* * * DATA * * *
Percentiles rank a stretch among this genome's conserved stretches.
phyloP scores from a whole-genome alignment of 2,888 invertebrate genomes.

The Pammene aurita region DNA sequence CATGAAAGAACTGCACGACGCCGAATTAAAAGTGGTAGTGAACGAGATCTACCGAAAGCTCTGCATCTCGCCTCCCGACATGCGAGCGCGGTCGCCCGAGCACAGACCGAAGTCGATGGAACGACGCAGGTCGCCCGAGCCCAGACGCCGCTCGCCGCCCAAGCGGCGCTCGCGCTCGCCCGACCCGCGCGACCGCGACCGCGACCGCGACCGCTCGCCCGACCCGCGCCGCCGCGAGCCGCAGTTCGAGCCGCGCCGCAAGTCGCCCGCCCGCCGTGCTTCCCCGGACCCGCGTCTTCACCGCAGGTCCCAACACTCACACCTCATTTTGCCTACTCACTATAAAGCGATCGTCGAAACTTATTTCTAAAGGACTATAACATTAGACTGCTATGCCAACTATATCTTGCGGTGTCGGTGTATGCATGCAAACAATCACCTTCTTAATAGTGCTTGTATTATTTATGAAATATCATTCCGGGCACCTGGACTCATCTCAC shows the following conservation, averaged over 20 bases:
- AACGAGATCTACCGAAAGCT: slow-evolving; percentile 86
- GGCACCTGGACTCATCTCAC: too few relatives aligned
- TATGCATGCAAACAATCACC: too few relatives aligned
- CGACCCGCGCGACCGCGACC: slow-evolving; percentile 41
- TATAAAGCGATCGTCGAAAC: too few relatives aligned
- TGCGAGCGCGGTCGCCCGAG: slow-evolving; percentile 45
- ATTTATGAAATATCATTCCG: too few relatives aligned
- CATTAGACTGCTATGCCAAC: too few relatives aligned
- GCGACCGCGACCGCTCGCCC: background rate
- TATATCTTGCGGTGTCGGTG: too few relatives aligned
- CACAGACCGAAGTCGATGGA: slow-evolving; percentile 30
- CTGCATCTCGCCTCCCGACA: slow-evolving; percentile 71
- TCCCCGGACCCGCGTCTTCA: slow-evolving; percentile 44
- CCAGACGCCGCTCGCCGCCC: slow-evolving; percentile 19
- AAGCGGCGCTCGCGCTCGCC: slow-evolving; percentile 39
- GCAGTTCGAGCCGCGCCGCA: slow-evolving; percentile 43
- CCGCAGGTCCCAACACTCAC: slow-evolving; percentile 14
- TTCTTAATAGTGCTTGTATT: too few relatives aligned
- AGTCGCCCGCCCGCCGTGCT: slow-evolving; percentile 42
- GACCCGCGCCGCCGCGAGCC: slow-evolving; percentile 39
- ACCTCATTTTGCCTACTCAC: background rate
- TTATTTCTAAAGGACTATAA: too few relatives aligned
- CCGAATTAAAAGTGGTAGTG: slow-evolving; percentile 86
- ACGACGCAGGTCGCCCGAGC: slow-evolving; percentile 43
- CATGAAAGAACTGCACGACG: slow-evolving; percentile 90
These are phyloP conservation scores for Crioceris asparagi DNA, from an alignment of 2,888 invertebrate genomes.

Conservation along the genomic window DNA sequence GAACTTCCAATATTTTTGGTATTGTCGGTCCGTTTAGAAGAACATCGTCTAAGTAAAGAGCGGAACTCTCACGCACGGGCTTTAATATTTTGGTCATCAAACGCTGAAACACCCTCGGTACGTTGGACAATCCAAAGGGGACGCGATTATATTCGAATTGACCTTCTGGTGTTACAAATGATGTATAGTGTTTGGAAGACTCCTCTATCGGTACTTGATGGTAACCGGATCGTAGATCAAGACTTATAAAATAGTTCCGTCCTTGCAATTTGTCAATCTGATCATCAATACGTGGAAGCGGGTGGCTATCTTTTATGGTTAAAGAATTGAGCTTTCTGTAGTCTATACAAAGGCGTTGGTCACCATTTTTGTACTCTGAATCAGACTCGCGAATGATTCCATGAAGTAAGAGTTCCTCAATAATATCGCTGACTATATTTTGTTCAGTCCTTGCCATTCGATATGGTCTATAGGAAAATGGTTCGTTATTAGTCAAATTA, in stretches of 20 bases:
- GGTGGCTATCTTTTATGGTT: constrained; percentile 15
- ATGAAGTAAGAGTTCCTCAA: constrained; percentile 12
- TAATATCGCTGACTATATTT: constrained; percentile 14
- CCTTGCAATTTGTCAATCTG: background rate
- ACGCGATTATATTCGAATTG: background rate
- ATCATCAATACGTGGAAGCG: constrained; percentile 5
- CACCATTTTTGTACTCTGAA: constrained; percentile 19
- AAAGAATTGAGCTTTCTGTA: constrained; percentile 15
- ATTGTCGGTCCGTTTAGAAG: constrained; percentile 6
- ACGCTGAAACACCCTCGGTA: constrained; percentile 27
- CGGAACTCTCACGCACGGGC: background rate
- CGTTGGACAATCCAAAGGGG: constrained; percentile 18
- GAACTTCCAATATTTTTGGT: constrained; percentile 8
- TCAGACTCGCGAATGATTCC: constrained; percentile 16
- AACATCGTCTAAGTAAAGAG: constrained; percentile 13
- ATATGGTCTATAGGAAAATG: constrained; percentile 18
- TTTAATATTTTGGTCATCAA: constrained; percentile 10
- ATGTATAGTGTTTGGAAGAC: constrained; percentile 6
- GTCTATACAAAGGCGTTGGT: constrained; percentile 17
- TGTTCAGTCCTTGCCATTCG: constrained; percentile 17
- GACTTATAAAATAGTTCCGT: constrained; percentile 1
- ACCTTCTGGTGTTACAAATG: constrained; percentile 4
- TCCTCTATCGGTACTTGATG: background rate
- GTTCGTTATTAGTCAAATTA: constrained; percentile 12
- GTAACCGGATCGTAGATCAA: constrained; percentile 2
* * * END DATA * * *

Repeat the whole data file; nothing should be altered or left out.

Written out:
Percentiles rank a stretch among this genome's conserved stretches.
phyloP scores from a whole-genome alignment of 2,888 invertebrate genomes.

The Pammene aurita region DNA sequence CATGAAAGAACTGCACGACGCCGAATTAAAAGTGGTAGTGAACGAGATCTACCGAAAGCTCTGCATCTCGCCTCCCGACATGCGAGCGCGGTCGCCCGAGCACAGACCGAAGTCGATGGAACGACGCAGGTCGCCCGAGCCCAGACGCCGCTCGCCGCCCAAGCGGCGCTCGCGCTCGCCCGACCCGCGCGACCGCGACCGCGACCGCGACCGCTCGCCCGACCCGCGCCGCCGCGAGCCGCAGTTCGAGCCGCGCCGCAAGTCGCCCGCCCGCCGTGCTTCCCCGGACCCGCGTCTTCACCGCAGGTCCCAACACTCACACCTCATTTTGCCTACTCACTATAAAGCGATCGTCGAAACTTATTTCTAAAGGACTATAACATTAGACTGCTATGCCAACTATATCTTGCGGTGTCGGTGTATGCATGCAAACAATCACCTTCTTAATAGTGCTTGTATTATTTATGAAATATCATTCCGGGCACCTGGACTCATCTCAC shows the following conservation, averaged over 20 bases:
- AACGAGATCTACCGAAAGCT: slow-evolving; percentile 86
- GGCACCTGGACTCATCTCAC: too few relatives aligned
- TATGCATGCAAACAATCACC: too few relatives aligned
- CGACCCGCGCGACCGCGACC: slow-evolving; percentile 41
- TATAAAGCGATCGTCGAAAC: too few relatives aligned
- TGCGAGCGCGGTCGCCCGAG: slow-evolving; percentile 45
- ATTTATGAAATATCATTCCG: too few relatives aligned
- CATTAGACTGCTATGCCAAC: too few relatives aligned
- GCGACCGCGACCGCTCGCCC: background rate
- TATATCTTGCGGTGTCGGTG: too few relatives aligned
- CACAGACCGAAGTCGATGGA: slow-evolving; percentile 30
- CTGCATCTCGCCTCCCGACA: slow-evolving; percentile 71
- TCCCCGGACCCGCGTCTTCA: slow-evolving; percentile 44
- CCAGACGCCGCTCGCCGCCC: slow-evolving; percentile 19
- AAGCGGCGCTCGCGCTCGCC: slow-evolving; percentile 39
- GCAGTTCGAGCCGCGCCGCA: slow-evolving; percentile 43
- CCGCAGGTCCCAACACTCAC: slow-evolving; percentile 14
- TTCTTAATAGTGCTTGTATT: too few relatives aligned
- AGTCGCCCGCCCGCCGTGCT: slow-evolving; percentile 42
- GACCCGCGCCGCCGCGAGCC: slow-evolving; percentile 39
- ACCTCATTTTGCCTACTCAC: background rate
- TTATTTCTAAAGGACTATAA: too few relatives aligned
- CCGAATTAAAAGTGGTAGTG: slow-evolving; percentile 86
- ACGACGCAGGTCGCCCGAGC: slow-evolving; percentile 43
- CATGAAAGAACTGCACGACG: slow-evolving; percentile 90
These are phyloP conservation scores for Crioceris asparagi DNA, from an alignment of 2,888 invertebrate genomes.

Conservation along the genomic window DNA sequence GAACTTCCAATATTTTTGGTATTGTCGGTCCGTTTAGAAGAACATCGTCTAAGTAAAGAGCGGAACTCTCACGCACGGGCTTTAATATTTTGGTCATCAAACGCTGAAACACCCTCGGTACGTTGGACAATCCAAAGGGGACGCGATTATATTCGAATTGACCTTCTGGTGTTACAAATGATGTATAGTGTTTGGAAGACTCCTCTATCGGTACTTGATGGTAACCGGATCGTAGATCAAGACTTATAAAATAGTTCCGTCCTTGCAATTTGTCAATCTGATCATCAATACGTGGAAGCGGGTGGCTATCTTTTATGGTTAAAGAATTGAGCTTTCTGTAGTCTATACAAAGGCGTTGGTCACCATTTTTGTACTCTGAATCAGACTCGCGAATGATTCCATGAAGTAAGAGTTCCTCAATAATATCGCTGACTATATTTTGTTCAGTCCTTGCCATTCGATATGGTCTATAGGAAAATGGTTCGTTATTAGTCAAATTA, in stretches of 20 bases:
- GGTGGCTATCTTTTATGGTT: constrained; percentile 15
- ATGAAGTAAGAGTTCCTCAA: constrained; percentile 12
- TAATATCGCTGACTATATTT: constrained; percentile 14
- CCTTGCAATTTGTCAATCTG: background rate
- ACGCGATTATATTCGAATTG: background rate
- ATCATCAATACGTGGAAGCG: constrained; percentile 5
- CACCATTTTTGTACTCTGAA: constrained; percentile 19
- AAAGAATTGAGCTTTCTGTA: constrained; percentile 15
- ATTGTCGGTCCGTTTAGAAG: constrained; percentile 6
- ACGCTGAAACACCCTCGGTA: constrained; percentile 27
- CGGAACTCTCACGCACGGGC: background rate
- CGTTGGACAATCCAAAGGGG: constrained; percentile 18
- GAACTTCCAATATTTTTGGT: constrained; percentile 8
- TCAGACTCGCGAATGATTCC: constrained; percentile 16
- AACATCGTCTAAGTAAAGAG: constrained; percentile 13
- ATATGGTCTATAGGAAAATG: constrained; percentile 18
- TTTAATATTTTGGTCATCAA: constrained; percentile 10
- ATGTATAGTGTTTGGAAGAC: constrained; percentile 6
- GTCTATACAAAGGCGTTGGT: constrained; percentile 17
- TGTTCAGTCCTTGCCATTCG: constrained; percentile 17
- GACTTATAAAATAGTTCCGT: constrained; percentile 1
- ACCTTCTGGTGTTACAAATG: constrained; percentile 4
- TCCTCTATCGGTACTTGATG: background rate
- GTTCGTTATTAGTCAAATTA: constrained; percentile 12
- GTAACCGGATCGTAGATCAA: constrained; percentile 2